A elder care facility recently upgraded all the refrigerators on each of their 5 floors. These state of the art units have an enhanced sealing mechanism which makes them all that more efficient; when the door shuts a vacuum device tightly seals the door and it cannot reopen for 30 seconds. The staff must serve about 120 residents three meals a day and therefore they are constantly going in and out of the refrigerators to prep the meals. 30 seconds is an eternity.
Initially the staff naturally began trying to force the door open by pressing their foot on the lower part for leverage and yanking the handle. All units now have a highly visible dent. The work around that ultimately solved the problem however was to put a rag in the door so it couldn’t seal. Now the staff can quickly access all they need during dinner prep. However they frequently leave the door ajar and the temperature rises resulting in three painful consequences.
- The food spoils and hundreds of dollars worth must be throw away
- Residents are served warm drinks and food which is not only a violation but poor treatment
- The facility has been cited by the Board of Health and fined repeatedly.
Not one food service staff member informed leadership of the issue. 5 floors, 5 refrigerators. It appears employees are doing what they are paid to do and nothing more – punch in, do what’s required, don’t make waves, punch out. Communication between them is poor and Management appears distant; focused on watching dollars and filling the next open position.
How could social technology help here?
It can’t. In it’s most basic form, social doesn’t even exist.
Social technology can make your organization more responsive and it can help surface solutions to sticky problems, but if the culture is as spoiled and communication is non-existent, social technology isn’t going to do a damn bit of good here.
Yes, yes I know that many have said L&D shouldn’t be threatened by social and social technology. The argument being that a focus on social can actually improve L&D efforts by extending formal learning impact which is true and many in L&D leadership have made progress… but many more have not and only play lip service to the notion (I know, I’ve lived it). L&D has traditionally argued against social technology on the grounds that people will share the wrong information. But there is another reality and maybe the real truth behind the dismissing. At the end of the day, L&D does just what the executives want, a course. And when numerous employees have taken the course and then do not really perform any better, the blame is more often than not placed on the employees and not the solution.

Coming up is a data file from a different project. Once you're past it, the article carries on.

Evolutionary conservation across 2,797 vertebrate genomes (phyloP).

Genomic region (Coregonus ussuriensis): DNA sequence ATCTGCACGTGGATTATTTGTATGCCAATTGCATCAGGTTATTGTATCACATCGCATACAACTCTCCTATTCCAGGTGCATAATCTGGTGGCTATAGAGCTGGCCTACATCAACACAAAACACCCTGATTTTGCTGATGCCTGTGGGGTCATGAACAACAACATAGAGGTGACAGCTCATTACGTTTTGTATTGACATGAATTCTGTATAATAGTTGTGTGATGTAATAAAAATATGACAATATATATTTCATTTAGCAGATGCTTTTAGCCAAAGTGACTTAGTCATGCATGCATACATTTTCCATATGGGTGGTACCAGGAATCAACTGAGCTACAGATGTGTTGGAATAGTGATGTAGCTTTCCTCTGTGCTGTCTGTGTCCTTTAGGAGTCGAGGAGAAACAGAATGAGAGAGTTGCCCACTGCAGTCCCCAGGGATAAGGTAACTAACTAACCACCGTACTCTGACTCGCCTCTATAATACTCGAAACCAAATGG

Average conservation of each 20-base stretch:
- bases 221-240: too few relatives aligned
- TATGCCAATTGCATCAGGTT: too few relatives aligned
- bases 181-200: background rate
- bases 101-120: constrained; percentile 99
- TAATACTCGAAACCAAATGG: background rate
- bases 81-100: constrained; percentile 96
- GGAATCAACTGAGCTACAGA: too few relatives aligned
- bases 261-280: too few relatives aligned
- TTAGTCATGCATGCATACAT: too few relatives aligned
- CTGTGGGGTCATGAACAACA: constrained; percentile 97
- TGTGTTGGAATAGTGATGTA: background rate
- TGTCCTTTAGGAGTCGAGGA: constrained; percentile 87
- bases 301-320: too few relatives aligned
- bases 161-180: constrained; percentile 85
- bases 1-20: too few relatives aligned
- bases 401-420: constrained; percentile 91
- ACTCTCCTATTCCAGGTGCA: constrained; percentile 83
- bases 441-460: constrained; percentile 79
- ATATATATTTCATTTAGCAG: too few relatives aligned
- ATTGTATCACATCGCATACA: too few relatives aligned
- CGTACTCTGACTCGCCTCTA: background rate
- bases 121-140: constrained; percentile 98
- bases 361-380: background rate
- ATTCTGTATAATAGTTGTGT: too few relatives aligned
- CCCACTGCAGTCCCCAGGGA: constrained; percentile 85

The reason for this? A fine blend of two ingredients at the management level; the leadership echo chamber and a heaping cup of cognitive dissonance. Systems->Behaviors->Culture.
First, the echo. Executives build inner circles; a cushion of trust that, over time, membership in grants one the benefit of every doubt. The next is cognitive dissonance; the reconciliation of two competing beliefs where placing blame upon the employees is chosen over the idea that monetary investments in technology and “expertise’ was wasted. Both result simply in – It’s got to be them, not us.
“Look at all the work we did.”
“Look at the features and functions we built. You (boss) liked them.”
“You (boss) agreed with them.”
“The employees didn’t invest the time.”
“They chose to ignore the content.”
“They didn’t revisit the material.”
“It’s their fault.”
But the jig is up.
Like we have always known, social technology opens things up. Social technology leads to transparency. Social technology can challenge the status quo. It doesn’t take too many voices openly sharing comments about ineffectiveness to upend the whole game. More often than not though the channel directly to the employees is either too long and narrow, blocked by protective layers of hierarchy, and/or hindered by a culture of complacency. That’s a lot but still L&D, or rather traditional training-centric L&D, should be afraid of social technology, it’s permeating the organization. Once executives understand that social for social’s sake has value (which many vendors have abandoned) it will open the doors to the boardroom to all and change will be swift.